On January 27, 2023, the Inter-American Court of Human Rights (IACtHR) notified the Mexican government of its judgment in the case of Tzompaxtle Tecpile et al. v. Mexico, in which it found Mexico responsible for subjecting three people—Jorge Marcial Tzompaxtle Tecpile, Gerardo Tzompaxtle Tecpile, and Gustavo Robles López—to forms of detention that intrinsically violate human rights. Among other reparations measures, the IACtHR ordered Mexico to reform its legal framework to eliminate and modify, respectively, two forms of detention: arraigo and pretrial detention.
This is the twelfth time that the IACtHR has found the Mexican State responsible for human rights violations. Complying with the IACtHR’s judgment is a binding legal obligation and a necessary step to eliminate practices that violate human rights and undermine the effectiveness of Mexico’s criminal justice system. However, compliance with the ruling will likely face resistance, especially given the government of president Andrés Manuel López Obrador’s stigmatization of the judiciary and defense of the overuse of pretrial detention.
Arraigo: what is it and what did the IACtHR order?
Since 2008, Article 16 of the Mexican Constitution has established a form of detention called arraigo. Presented as a tool against organized crime, arraigo authorizes the detention of a person for up to 80 days without charges being brought against them. During the period of arraigo, authorities can seek grounds to charge the person with a crime, so this form of detention is informally known as “detaining to investigate.” Before 2008, different forms of arraigo already existed in other Mexican laws; in the Tzompaxtle Tecpile et al. case, authorities approved the arraigo of the victims for up to 90 days in 2006.
Arraigo has been repeatedly linked to torture and the fabrication of criminal accusations. The human rights bodies that have analyzed the practice have unanimously concluded that it violates human rights, since it authorizes detention outside the framework of a criminal trial, and without due judicial control, for a period of time that far exceeds the permissible limit. Neither can arraigo be considered an effective mechanism against organized crime, considering the levels of violence and impunity that Mexico has experienced while arraigo has been in force in the Constitution. Authorities themselves have notably reduced their use of arraigo in recent years. However, the practice is still in force and the National Prosecutor’s Office (Fiscalía General de la República, FGR) applied it to more than 50 people between 2019 and 2021 (information request 330024622000526).
In Tzompaxtle Tecpile et al., the IACtHR examined arraigo in light of the American Convention on Human Rights, to which Mexico is a party. The IACtHR took into account the arguments of the parties, as well as various expert opinions (including one by the author), and referred to the analysis of arraigo by United Nations (UN) human rights bodies, among others. The IACtHR concluded that arraigo amounts to “the denial of due process itself” and that it violates the human rights to personal liberty and the presumption of innocence. Therefore, it ordered Mexico to eliminate arraigo from its legal framework. Compliance with this measure will require a constitutional reform.
Pretrial detention in Mexico: what is it and what did the IACtHR order?
The other type of prolonged detention analyzed by the IACtHR in this same case was pretrial detention, that is, the incarceration of a person during a criminal proceeding, prior to sentencing. It is common for a country’s legislation to include pretrial detention as a possible precautionary measure in the criminal justice system. However, as indicated by the IACtHR, “when ordering precautionary measures restrictive of liberty, the State must clearly explain and substantiate, according to each specific case, the existence of” the conditions that justify and make necessary the deprivation of liberty.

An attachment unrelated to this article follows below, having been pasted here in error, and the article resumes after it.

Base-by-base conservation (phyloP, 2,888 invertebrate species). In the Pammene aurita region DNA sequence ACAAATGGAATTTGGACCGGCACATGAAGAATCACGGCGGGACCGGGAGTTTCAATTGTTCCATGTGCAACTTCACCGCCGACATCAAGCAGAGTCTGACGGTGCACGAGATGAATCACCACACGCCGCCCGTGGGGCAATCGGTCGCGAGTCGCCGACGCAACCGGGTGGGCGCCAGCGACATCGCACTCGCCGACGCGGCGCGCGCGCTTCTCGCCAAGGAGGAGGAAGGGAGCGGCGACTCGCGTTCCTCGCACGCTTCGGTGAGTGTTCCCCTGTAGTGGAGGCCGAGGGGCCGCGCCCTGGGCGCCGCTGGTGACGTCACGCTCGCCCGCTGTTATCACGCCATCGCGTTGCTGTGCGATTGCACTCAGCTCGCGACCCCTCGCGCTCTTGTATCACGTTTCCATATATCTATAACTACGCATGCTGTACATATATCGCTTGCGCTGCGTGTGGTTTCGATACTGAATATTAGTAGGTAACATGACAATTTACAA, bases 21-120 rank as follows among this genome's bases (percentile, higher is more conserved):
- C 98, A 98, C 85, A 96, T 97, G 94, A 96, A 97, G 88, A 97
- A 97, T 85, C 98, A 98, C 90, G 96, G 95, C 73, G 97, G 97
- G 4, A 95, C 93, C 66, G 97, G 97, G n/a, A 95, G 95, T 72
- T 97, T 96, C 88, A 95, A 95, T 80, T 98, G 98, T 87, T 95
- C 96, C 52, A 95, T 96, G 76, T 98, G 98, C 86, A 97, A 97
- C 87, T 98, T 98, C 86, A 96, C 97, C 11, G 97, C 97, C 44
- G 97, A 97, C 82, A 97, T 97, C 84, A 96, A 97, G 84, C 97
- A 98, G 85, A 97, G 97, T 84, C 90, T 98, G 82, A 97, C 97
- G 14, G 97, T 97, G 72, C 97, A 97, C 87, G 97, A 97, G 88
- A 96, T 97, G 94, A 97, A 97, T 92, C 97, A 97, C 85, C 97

In Mexico, there is an overuse of pretrial detention, stemming in large part from norms that allow its use without complying with human rights standards. For example, the IACtHR found that the law applied to the victims of the case “prescriptively establishes the application of pretrial detention for crimes of a certain gravity … without an analysis of the need for precautionary measures in light of the particular circumstances of the case.”
The IACtHR also noted that the incompatibility of Mexican norms with human rights standards persists today and that some rights-violating aspects of the legal framework “were even expanded” through subsequent reforms. In the area of pretrial detention, such expansions are exemplified in the concept of mandatory pretrial detention (prisión preventiva oficiosa, PPO), currently in force in Article 19 of the Constitution. Under PPO, people accused of any of a long list of crimes are imprisoned from the beginning of the criminal trial, without the prosecutor’s office having to present any reason to justify the deprivation of liberty. A number of UN bodies have determined that PPO is incompatible with human rights.
Today, Mexico’s overuse of pretrial detention, including the expansion of PPO through a 2019 constitutional reform, seriously disrupts the effective investigation and prosecution of crimes. As of December 2022, more than 40 percent of Mexico’s prison population was in pretrial detention; on average, the length of criminal proceedings with pretrial detention in 2021 was between 141 and 248 days, but some people have been awaiting sentencing in prison for years. Spending months or years in pretrial detention has serious family, economic, and other impacts on the life of the incarcerated person, in addition to the suffering, risks, and human rights violations that the detention conditions themselves may entail. From this place of desperation, people have a strong incentive to seek any way to get out of prison as soon as possible, even if it means confessing to a crime they did not commit. National and international non-governmental research warns of the risk that people prosecuted in Mexico are accepting a form of plea bargaining known as the abbreviated procedure (procedimiento abreviado)—that is, they agree to confess to the crime and waive their right to a trial in exchange for a reduced sentence—not necessarily because they are guilty or because they think they will be convicted at trial, but simply because they are imprisoned. We recall in this context that pretrial detention has an extensively documented disproportionate impact on the poor and on women.